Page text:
Most car batteries can last up to three or four years. Depending on how much you drive, along with other external factors, this lifespan can get considerably shorter. The good thing is that there are also plenty of simple maintenance tips that you can do to ensure battery health. Here are a few of them:
Turn Off and Unplug
One of the easiest and best ways to extend the lifespan of your car battery is to turn off all the lights before you leave your car. Check everything from the headlights and signal lights to the cabin lamps and trunk lights. Check the doors as well to ensure that they’re properly latched and won’t trigger the switch (if the cabin lamps are set to the “Door” function).
You should also unplug accessories like phone chargers. They consume only a small amount of electricity but leave them plugged for long enough and they’ll have a significant impact on your car’s battery life.
Perform Regular Inspections
From time to time, give your car battery a thorough inspection to see if anything’s wrong. Look at the terminals to see if they’re still clean and if the wires are properly connected. Take a look at the body as well, and look for any cracks, bulges, or similar forms of damage. If this is the case, it’s time for a replacement. You can buy car batteries in Mauritius online, so you don’t have to risk the dangers of driving your car with a failing battery.
Another important thing to check is the hold-down bar. This component ensures that the battery is sitting snug and secure within the engine compartment, preventing vibrations that can cause damage.
Keep the Battery Terminals Clean
As previously mentioned, you should regularly inspect your battery for signs of wear and tear. One of the most important things to check will include the terminals, which can get corroded or caked with oil and debris. If the terminals are dirty, they can interfere with the electrical connections and cause issues like difficult starts or even complete loss of power.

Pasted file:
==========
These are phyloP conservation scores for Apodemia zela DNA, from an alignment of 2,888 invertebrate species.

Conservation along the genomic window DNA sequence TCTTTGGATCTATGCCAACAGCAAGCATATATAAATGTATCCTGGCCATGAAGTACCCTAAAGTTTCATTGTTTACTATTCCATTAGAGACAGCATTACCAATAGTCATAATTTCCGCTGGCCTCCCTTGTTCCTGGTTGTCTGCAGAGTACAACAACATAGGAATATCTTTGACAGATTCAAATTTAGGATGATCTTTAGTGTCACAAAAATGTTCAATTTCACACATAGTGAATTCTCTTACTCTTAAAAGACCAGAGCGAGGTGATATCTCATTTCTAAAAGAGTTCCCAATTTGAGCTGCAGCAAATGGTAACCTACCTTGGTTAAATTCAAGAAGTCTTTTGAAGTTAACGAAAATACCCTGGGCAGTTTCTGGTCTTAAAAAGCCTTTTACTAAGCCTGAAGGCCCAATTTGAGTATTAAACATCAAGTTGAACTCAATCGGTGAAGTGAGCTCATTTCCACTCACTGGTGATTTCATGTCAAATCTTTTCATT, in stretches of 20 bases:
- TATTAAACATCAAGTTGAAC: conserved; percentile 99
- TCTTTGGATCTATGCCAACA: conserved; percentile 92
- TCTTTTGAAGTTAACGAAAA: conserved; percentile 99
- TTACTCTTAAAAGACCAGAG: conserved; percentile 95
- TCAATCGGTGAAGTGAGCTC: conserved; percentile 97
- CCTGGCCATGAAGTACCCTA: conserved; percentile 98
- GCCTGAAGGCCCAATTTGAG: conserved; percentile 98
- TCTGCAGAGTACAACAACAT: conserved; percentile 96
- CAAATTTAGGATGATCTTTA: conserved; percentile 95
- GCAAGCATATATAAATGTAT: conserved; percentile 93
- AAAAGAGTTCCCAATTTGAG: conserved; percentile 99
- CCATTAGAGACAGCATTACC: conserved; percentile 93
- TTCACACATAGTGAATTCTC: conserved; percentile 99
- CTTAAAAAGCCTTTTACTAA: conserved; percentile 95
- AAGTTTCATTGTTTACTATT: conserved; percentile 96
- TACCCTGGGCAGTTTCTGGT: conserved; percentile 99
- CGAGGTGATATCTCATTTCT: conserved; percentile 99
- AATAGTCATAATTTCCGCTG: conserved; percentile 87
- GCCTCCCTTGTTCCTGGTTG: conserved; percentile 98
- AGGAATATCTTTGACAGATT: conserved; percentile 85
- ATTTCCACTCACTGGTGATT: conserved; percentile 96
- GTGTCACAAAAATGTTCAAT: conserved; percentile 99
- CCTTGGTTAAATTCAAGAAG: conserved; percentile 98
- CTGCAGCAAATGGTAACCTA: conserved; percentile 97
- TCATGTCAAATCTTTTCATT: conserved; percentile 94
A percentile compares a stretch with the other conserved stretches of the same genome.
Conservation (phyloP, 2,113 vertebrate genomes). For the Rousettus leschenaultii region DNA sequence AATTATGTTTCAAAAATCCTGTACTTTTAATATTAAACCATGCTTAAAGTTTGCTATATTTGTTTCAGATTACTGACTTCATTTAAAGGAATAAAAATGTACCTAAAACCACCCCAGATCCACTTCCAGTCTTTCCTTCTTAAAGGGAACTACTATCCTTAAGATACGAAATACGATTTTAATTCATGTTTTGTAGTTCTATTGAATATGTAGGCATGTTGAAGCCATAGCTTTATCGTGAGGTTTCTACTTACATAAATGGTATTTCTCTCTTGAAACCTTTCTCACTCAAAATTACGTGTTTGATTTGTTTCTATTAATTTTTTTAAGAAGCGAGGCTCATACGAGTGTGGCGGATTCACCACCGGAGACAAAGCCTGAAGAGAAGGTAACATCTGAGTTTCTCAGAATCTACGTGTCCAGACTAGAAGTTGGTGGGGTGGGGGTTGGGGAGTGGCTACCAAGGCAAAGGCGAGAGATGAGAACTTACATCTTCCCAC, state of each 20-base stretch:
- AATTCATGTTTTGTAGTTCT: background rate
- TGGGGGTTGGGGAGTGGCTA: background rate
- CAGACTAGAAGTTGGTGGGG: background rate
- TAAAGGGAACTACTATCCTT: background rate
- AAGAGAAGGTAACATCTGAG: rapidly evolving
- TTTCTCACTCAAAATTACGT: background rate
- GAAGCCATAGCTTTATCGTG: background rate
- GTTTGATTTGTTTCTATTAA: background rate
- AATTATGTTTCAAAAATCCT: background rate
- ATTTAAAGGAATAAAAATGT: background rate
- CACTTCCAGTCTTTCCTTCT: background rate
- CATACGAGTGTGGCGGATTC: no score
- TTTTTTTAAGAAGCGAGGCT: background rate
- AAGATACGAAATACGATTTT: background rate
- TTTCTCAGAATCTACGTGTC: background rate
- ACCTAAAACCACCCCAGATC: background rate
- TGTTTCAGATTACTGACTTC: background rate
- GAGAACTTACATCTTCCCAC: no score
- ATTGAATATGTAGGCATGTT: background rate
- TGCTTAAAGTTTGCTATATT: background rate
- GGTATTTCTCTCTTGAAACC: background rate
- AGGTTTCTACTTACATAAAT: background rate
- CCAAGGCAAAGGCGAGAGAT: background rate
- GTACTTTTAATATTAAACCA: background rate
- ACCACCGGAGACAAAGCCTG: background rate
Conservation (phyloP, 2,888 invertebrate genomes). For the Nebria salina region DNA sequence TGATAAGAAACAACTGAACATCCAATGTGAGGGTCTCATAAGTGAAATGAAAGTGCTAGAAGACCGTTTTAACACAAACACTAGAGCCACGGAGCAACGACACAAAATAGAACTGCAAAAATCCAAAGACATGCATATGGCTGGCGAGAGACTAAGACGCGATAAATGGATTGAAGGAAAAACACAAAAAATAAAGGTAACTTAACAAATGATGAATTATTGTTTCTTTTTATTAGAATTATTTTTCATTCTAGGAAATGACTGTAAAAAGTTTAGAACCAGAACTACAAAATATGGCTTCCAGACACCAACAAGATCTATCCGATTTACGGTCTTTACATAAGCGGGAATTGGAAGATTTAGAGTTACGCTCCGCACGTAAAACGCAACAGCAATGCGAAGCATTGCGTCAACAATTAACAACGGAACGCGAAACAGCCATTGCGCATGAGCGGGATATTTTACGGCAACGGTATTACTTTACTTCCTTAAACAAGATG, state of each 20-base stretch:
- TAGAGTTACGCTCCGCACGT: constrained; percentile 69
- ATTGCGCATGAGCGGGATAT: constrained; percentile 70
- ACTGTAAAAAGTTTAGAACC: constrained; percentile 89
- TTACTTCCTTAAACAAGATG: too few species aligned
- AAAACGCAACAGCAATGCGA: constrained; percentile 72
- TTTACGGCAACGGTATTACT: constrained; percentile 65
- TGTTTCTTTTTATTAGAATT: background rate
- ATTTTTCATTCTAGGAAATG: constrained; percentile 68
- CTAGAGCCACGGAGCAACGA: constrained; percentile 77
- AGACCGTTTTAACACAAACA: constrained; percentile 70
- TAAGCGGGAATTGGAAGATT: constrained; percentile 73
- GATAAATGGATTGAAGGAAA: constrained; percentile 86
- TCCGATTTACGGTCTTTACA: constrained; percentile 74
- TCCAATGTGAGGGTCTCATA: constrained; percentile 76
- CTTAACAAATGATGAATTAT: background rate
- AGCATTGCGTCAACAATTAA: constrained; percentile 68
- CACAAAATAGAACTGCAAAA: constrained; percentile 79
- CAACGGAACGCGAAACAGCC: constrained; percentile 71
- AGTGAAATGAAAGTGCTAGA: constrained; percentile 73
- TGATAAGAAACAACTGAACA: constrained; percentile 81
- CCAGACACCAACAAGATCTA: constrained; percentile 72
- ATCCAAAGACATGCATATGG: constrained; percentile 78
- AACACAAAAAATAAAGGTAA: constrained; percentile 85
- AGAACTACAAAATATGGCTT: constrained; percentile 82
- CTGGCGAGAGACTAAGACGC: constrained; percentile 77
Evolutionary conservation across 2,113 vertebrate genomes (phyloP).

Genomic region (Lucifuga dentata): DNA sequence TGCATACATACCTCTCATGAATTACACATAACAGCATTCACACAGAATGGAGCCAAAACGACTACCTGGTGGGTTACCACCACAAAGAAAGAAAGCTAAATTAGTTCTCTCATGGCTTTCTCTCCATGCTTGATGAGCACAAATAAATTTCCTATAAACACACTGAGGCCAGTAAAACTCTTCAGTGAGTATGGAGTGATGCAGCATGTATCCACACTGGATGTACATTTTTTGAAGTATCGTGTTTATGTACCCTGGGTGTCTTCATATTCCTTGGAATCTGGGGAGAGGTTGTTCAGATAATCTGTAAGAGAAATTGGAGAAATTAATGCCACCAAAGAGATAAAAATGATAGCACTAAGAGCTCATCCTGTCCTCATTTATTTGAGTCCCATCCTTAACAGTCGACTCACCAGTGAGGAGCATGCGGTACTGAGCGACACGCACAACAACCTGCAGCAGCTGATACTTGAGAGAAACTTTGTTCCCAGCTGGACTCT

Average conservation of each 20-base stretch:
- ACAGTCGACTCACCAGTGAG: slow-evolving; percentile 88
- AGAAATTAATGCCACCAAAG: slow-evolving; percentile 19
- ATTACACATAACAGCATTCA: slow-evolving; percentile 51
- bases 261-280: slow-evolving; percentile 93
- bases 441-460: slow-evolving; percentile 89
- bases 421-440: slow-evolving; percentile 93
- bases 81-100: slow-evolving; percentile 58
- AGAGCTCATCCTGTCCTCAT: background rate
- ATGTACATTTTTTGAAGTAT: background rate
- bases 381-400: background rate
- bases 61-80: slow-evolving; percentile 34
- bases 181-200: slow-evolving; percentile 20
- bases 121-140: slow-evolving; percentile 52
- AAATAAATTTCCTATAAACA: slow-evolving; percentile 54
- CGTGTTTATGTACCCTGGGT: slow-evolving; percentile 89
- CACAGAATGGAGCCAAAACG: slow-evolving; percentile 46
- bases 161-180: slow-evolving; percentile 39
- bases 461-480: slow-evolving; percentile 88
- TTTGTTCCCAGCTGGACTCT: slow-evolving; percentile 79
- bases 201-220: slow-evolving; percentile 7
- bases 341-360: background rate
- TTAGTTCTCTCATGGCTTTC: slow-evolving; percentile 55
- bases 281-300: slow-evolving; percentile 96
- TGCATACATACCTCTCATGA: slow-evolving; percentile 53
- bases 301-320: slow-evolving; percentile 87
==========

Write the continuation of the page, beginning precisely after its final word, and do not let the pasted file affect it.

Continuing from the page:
The good thing is that you can clean the battery terminals at home, especially if there’s not a lot of build-up. You can use water and baking soda, along with an old toothbrush to scrub off the dirt. You can also put a small amount of petroleum jelly to act as a lubricant and also as protection from further corrosion. If you’re hesitant to clean the battery terminals on your own or if the problem is much worse than expected, your trusted mechanic will be more than happy to provide the service.
Protect the Battery from Extreme Temperature
Depending on where you live, you may need to insulate your battery during the winter. This will prevent the battery from losing its charge faster. What’s more, you’ll have an easier time starting your car even when the weather gets a little too cold.
In the same way, you also need to protect your car battery from high heat. If you don’t, the extreme temperature will evaporate the fluids, weaken the charge, and speed up corrosion. For those who have the space, park your car in cool, shaded areas. If you have an indoor garage that’s properly ventilated, much better. You may also want to get battery heat shields to add further protection.
Drive At Least 30 Minutes a Week
If you don’t drive often or only make short trips at a time, the alternator might not be able to sufficiently charge the battery. Make an effort to drive your car for at least 30 minutes once a week to give the battery a boost. If you can, drive on a highway and maintain a speed of about 60 to 80 kilometres per hour. Think of it as a form of exercise for the battery and alternator.
Disconnect the Negative Terminal
If you aren’t going to be able to drive your car for a long period (and no one can drive it for you), it’s best to disconnect the negative terminal. This will prevent electrical components like the clock and security alarm from drawing power from the battery. Why the negative terminal? That’s because it will disconnect the battery from the chassis ground. Wrap the end of the negative cable with a dry cloth or any other form of protection to prevent it from touching the positive cable and cause electrical damage.
Do note that disconnecting the battery will reset any electronic settings you’ve saved in your car. Thus, take note of such settings so you can restore them accordingly once you reconnect the battery.
As you can see, these battery maintenance tips aren’t all that complicated. They won’t make your battery last forever, but they will certainly prolong its service life. Ultimately, this will also keep your car in good running condition for longer.